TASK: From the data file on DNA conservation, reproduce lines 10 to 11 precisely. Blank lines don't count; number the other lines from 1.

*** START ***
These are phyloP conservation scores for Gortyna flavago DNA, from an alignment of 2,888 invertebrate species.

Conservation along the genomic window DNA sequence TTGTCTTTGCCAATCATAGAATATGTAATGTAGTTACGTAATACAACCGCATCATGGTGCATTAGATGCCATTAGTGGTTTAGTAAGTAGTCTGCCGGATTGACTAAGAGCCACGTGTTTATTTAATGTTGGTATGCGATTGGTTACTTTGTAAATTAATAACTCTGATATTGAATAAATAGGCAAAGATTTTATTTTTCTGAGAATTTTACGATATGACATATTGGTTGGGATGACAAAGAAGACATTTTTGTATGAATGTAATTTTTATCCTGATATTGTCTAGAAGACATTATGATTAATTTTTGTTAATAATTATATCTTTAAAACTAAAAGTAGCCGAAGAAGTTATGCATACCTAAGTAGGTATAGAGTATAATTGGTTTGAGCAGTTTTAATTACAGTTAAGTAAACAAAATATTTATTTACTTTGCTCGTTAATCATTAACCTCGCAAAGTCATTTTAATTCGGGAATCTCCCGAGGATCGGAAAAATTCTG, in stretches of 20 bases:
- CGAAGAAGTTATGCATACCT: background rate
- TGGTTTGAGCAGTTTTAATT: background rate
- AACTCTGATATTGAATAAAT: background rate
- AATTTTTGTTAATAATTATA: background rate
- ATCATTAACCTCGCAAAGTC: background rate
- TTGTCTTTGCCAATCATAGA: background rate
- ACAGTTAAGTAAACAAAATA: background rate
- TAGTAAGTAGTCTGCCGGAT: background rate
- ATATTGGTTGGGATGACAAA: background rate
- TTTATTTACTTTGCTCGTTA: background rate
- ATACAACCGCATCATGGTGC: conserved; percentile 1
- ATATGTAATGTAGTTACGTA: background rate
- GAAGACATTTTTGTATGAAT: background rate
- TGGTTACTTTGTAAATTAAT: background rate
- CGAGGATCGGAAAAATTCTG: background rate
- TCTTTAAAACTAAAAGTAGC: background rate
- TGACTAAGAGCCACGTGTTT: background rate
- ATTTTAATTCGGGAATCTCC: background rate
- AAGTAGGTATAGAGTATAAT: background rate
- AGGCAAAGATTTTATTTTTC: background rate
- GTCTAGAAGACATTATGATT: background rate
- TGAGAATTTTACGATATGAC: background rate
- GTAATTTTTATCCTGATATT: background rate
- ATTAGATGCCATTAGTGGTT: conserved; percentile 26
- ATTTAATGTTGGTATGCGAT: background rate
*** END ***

- TAGTAAGTAGTCTGCCGGAT: background rate
- ATATTGGTTGGGATGACAAA: background rate